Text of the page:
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Birch Bark Beth's big backpack

December 20, 2017
by North House Folk School

This is the second installation in the blog series of the Artisan Development Program. Did you miss the last post? Check it out here to learn about the Artisan Development Program and to read the first blog post from Angela Robins. This week, Beth Homa Kraus gives us a peek at a large international custom order!

Beth writes, "This is a hi, how are you - from Beth Homa Kraus, a.k.a birch bark beth in wintery Grand Marais.  These past 6 months in the Artisan Development Program have been jammed packed with harvests, birch classes, new baskets, and future adventure planning.     
As the holidays approach, I get a lot of orders from people hoping to surprise someone they know with a northern woven treasure.  Most of the time, Its something small, like a star ornament or a mason koozie.  But this year, I got a request for a custom order messenger bag from Australia!  I spent nearly 100 hours in total on this project and I must say, this is the best thing I have made to date.  The messenger bag is triple woven with a birch bark flap.  In the bottom corners and fold points of the flap fine leather is woven to add extra durability.  Inside there are leather pockets and the straps and handles are all hand stitched and assembled by yours truly.  I feel very proud of this bag and hope it last many many years.  Perhaps the owner will send me a picture of a kangaroo wearing it or further down the road it will baffle anthropologist; wondering how birch bark ended up all the way over here.  Either way, I hope it makes the holidays extra special for the lucky Aussie receiving this fancy birch bag from northern Minnesota."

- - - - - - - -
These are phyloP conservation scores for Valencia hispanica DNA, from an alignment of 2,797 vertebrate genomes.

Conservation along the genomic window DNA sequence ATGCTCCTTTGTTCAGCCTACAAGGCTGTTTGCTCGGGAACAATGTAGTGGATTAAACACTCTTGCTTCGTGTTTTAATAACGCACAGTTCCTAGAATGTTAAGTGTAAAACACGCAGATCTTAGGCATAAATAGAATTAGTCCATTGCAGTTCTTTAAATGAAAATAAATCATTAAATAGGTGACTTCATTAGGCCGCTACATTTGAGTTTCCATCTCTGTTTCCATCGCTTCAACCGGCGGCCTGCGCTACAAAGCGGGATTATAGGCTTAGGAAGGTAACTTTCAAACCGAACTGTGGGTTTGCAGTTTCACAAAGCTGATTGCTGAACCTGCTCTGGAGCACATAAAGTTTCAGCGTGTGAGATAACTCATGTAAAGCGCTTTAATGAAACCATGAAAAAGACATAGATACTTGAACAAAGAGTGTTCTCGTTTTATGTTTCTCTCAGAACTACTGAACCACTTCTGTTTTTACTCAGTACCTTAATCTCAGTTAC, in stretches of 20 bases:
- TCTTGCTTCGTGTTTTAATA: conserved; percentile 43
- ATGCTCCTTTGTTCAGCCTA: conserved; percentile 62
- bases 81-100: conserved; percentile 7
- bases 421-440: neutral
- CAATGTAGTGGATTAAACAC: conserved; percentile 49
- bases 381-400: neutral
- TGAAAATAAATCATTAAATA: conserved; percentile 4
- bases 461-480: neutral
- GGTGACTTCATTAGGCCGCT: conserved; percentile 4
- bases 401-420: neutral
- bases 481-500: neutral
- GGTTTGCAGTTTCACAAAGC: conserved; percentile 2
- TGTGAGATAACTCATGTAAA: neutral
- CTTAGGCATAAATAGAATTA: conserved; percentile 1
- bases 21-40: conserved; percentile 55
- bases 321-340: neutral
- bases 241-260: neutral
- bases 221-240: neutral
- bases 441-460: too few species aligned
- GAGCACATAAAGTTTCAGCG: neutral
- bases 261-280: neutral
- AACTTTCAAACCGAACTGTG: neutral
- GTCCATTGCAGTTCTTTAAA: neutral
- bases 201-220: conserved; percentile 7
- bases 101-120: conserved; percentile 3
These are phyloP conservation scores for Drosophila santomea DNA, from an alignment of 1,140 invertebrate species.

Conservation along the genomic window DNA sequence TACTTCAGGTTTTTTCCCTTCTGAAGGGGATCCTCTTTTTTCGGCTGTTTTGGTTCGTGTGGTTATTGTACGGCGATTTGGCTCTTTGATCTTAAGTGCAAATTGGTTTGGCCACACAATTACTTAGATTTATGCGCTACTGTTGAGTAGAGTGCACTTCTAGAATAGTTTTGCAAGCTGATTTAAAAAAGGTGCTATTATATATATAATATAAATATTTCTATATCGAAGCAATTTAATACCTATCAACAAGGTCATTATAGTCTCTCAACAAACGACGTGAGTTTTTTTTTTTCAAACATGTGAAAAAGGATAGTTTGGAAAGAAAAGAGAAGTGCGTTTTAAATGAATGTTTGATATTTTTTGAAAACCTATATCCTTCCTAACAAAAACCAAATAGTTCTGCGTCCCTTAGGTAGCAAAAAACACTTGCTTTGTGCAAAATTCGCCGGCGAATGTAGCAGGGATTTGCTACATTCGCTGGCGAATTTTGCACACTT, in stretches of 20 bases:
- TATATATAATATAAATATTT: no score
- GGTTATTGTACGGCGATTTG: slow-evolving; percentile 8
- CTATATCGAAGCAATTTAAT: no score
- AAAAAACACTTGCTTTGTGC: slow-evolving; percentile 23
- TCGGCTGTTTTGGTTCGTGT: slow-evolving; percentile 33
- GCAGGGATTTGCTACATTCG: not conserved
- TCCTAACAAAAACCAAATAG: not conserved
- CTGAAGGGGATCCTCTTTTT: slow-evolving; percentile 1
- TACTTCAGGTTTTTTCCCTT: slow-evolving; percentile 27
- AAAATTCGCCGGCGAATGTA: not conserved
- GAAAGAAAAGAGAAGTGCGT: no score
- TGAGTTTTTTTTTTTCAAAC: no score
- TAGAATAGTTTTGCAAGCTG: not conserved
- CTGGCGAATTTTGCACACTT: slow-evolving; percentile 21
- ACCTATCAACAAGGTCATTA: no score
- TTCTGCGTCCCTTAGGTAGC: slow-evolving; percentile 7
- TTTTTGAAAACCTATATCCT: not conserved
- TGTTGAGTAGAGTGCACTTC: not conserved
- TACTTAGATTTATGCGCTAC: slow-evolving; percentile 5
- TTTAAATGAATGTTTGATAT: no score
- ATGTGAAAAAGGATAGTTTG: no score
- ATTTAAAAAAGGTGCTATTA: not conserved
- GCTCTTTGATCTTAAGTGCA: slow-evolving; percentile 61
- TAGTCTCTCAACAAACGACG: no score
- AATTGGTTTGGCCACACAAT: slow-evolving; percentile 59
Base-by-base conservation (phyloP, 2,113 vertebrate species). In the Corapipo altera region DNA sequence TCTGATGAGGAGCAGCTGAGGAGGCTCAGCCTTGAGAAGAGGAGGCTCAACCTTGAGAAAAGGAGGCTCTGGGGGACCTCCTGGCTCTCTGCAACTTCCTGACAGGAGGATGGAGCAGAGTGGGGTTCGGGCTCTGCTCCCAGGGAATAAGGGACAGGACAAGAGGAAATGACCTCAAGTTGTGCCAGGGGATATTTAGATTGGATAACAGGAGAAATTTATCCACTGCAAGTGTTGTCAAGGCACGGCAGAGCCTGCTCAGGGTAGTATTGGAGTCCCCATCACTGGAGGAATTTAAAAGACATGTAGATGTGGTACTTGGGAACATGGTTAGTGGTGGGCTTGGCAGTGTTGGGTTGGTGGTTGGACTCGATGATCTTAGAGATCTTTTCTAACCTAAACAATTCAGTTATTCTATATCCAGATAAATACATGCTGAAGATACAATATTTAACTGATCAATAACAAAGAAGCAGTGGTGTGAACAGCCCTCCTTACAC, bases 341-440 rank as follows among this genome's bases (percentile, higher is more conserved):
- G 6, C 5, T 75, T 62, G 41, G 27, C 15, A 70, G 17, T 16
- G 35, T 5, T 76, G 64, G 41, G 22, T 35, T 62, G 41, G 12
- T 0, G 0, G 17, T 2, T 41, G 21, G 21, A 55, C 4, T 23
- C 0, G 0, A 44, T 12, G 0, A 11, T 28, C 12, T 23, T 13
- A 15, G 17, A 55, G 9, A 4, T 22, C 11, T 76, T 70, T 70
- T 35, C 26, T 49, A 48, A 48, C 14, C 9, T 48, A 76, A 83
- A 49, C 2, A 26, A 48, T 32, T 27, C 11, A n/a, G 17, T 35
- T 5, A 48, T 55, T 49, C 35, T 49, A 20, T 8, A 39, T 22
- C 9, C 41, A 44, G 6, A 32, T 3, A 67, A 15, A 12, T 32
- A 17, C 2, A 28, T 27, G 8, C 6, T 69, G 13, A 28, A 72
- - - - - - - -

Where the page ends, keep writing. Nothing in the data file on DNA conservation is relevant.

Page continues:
Beth Homa Kraus

Beth uses sustainably harvested and hand processed bark from White Paper Birch tree to make woven items that can be used in everyday life, as well as in a gallery. By teaching classes and facilitating other learning opportunities in this handcraft, Beth focuses on building communities and celebrating the weaving traditions rooted in many different cultures.

After studying painting at Hamline University and working as a caseworker for the homeless in Baltimore, Maryland, Beth became an intern at North House Folk School. There she learned many traditional crafts including many styles of boat building, but her focus shifted to basketry and her obsession with birch bark was sparked. Birch bark quickly became her principal medium. Beth has taught birch basketry classes at North House Folk School, the American Swedish Institute, the Weavers’ Guild, and many special engagements including the annual Basket Camp. Through communal learning, public demonstrations, and facilitating harvests, she shares her love for this durable and beautiful material with everyone with a desire to learn.

Visit Beth’s website